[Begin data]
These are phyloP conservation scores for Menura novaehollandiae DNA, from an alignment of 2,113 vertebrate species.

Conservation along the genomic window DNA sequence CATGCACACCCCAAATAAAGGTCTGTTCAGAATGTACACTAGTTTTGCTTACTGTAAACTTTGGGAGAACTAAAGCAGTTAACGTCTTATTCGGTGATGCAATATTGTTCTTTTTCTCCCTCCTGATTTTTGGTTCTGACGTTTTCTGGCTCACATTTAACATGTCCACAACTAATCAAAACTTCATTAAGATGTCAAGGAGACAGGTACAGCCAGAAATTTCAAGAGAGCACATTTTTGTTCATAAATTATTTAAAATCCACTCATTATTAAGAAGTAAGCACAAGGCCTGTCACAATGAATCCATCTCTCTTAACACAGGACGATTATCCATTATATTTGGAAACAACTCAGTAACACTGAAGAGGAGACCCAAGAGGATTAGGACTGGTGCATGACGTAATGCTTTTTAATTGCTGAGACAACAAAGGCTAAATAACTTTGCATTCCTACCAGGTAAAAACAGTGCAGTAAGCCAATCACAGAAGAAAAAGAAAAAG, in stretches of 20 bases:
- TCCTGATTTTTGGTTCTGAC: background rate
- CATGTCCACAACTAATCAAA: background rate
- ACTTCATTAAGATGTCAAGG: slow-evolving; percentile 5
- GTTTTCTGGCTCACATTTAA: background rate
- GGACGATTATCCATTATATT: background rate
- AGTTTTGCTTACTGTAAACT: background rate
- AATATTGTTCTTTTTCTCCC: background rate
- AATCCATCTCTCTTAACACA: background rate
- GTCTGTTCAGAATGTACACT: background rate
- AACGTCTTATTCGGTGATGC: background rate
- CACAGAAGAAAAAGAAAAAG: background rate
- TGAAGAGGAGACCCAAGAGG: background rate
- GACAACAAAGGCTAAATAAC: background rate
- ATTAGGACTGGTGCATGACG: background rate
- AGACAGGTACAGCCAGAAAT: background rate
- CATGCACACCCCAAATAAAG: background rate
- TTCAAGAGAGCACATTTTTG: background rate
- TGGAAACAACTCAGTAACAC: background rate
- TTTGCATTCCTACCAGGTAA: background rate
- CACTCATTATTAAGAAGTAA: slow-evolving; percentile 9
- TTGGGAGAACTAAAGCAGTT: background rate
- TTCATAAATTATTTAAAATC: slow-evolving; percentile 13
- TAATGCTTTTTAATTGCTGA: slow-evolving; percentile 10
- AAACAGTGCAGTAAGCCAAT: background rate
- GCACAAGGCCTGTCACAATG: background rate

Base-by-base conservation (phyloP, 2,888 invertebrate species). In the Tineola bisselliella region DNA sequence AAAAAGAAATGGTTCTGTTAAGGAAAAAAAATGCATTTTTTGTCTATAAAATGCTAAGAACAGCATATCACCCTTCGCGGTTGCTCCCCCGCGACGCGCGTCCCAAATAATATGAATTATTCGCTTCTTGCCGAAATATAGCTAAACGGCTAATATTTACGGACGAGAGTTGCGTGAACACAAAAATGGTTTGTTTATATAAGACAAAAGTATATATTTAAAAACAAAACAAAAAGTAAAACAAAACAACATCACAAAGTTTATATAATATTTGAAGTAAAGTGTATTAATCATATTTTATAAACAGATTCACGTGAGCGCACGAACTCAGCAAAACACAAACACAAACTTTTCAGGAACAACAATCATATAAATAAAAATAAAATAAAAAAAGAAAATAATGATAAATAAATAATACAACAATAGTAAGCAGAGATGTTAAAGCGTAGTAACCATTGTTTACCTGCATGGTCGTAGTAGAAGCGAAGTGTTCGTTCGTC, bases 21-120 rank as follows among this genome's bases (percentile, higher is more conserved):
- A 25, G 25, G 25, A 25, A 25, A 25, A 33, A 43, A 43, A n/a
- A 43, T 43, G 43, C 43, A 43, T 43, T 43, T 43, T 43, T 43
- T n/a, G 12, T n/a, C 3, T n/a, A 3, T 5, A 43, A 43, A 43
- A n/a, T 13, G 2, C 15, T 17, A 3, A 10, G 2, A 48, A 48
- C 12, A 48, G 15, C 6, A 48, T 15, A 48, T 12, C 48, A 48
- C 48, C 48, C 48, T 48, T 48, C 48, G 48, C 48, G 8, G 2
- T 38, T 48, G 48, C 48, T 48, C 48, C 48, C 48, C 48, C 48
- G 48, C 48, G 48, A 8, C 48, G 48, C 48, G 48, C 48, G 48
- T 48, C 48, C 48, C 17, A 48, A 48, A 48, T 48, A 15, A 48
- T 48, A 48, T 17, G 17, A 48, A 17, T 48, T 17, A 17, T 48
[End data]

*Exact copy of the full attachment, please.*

These are phyloP conservation scores for Menura novaehollandiae DNA, from an alignment of 2,113 vertebrate species.

Conservation along the genomic window DNA sequence CATGCACACCCCAAATAAAGGTCTGTTCAGAATGTACACTAGTTTTGCTTACTGTAAACTTTGGGAGAACTAAAGCAGTTAACGTCTTATTCGGTGATGCAATATTGTTCTTTTTCTCCCTCCTGATTTTTGGTTCTGACGTTTTCTGGCTCACATTTAACATGTCCACAACTAATCAAAACTTCATTAAGATGTCAAGGAGACAGGTACAGCCAGAAATTTCAAGAGAGCACATTTTTGTTCATAAATTATTTAAAATCCACTCATTATTAAGAAGTAAGCACAAGGCCTGTCACAATGAATCCATCTCTCTTAACACAGGACGATTATCCATTATATTTGGAAACAACTCAGTAACACTGAAGAGGAGACCCAAGAGGATTAGGACTGGTGCATGACGTAATGCTTTTTAATTGCTGAGACAACAAAGGCTAAATAACTTTGCATTCCTACCAGGTAAAAACAGTGCAGTAAGCCAATCACAGAAGAAAAAGAAAAAG, in stretches of 20 bases:
- TCCTGATTTTTGGTTCTGAC: background rate
- CATGTCCACAACTAATCAAA: background rate
- ACTTCATTAAGATGTCAAGG: slow-evolving; percentile 5
- GTTTTCTGGCTCACATTTAA: background rate
- GGACGATTATCCATTATATT: background rate
- AGTTTTGCTTACTGTAAACT: background rate
- AATATTGTTCTTTTTCTCCC: background rate
- AATCCATCTCTCTTAACACA: background rate
- GTCTGTTCAGAATGTACACT: background rate
- AACGTCTTATTCGGTGATGC: background rate
- CACAGAAGAAAAAGAAAAAG: background rate
- TGAAGAGGAGACCCAAGAGG: background rate
- GACAACAAAGGCTAAATAAC: background rate
- ATTAGGACTGGTGCATGACG: background rate
- AGACAGGTACAGCCAGAAAT: background rate
- CATGCACACCCCAAATAAAG: background rate
- TTCAAGAGAGCACATTTTTG: background rate
- TGGAAACAACTCAGTAACAC: background rate
- TTTGCATTCCTACCAGGTAA: background rate
- CACTCATTATTAAGAAGTAA: slow-evolving; percentile 9
- TTGGGAGAACTAAAGCAGTT: background rate
- TTCATAAATTATTTAAAATC: slow-evolving; percentile 13
- TAATGCTTTTTAATTGCTGA: slow-evolving; percentile 10
- AAACAGTGCAGTAAGCCAAT: background rate
- GCACAAGGCCTGTCACAATG: background rate

Base-by-base conservation (phyloP, 2,888 invertebrate species). In the Tineola bisselliella region DNA sequence AAAAAGAAATGGTTCTGTTAAGGAAAAAAAATGCATTTTTTGTCTATAAAATGCTAAGAACAGCATATCACCCTTCGCGGTTGCTCCCCCGCGACGCGCGTCCCAAATAATATGAATTATTCGCTTCTTGCCGAAATATAGCTAAACGGCTAATATTTACGGACGAGAGTTGCGTGAACACAAAAATGGTTTGTTTATATAAGACAAAAGTATATATTTAAAAACAAAACAAAAAGTAAAACAAAACAACATCACAAAGTTTATATAATATTTGAAGTAAAGTGTATTAATCATATTTTATAAACAGATTCACGTGAGCGCACGAACTCAGCAAAACACAAACACAAACTTTTCAGGAACAACAATCATATAAATAAAAATAAAATAAAAAAAGAAAATAATGATAAATAAATAATACAACAATAGTAAGCAGAGATGTTAAAGCGTAGTAACCATTGTTTACCTGCATGGTCGTAGTAGAAGCGAAGTGTTCGTTCGTC, bases 21-120 rank as follows among this genome's bases (percentile, higher is more conserved):
- A 25, G 25, G 25, A 25, A 25, A 25, A 33, A 43, A 43, A n/a
- A 43, T 43, G 43, C 43, A 43, T 43, T 43, T 43, T 43, T 43
- T n/a, G 12, T n/a, C 3, T n/a, A 3, T 5, A 43, A 43, A 43
- A n/a, T 13, G 2, C 15, T 17, A 3, A 10, G 2, A 48, A 48
- C 12, A 48, G 15, C 6, A 48, T 15, A 48, T 12, C 48, A 48
- C 48, C 48, C 48, T 48, T 48, C 48, G 48, C 48, G 8, G 2
- T 38, T 48, G 48, C 48, T 48, C 48, C 48, C 48, C 48, C 48
- G 48, C 48, G 48, A 8, C 48, G 48, C 48, G 48, C 48, G 48
- T 48, C 48, C 48, C 17, A 48, A 48, A 48, T 48, A 15, A 48
- T 48, A 48, T 17, G 17, A 48, A 17, T 48, T 17, A 17, T 48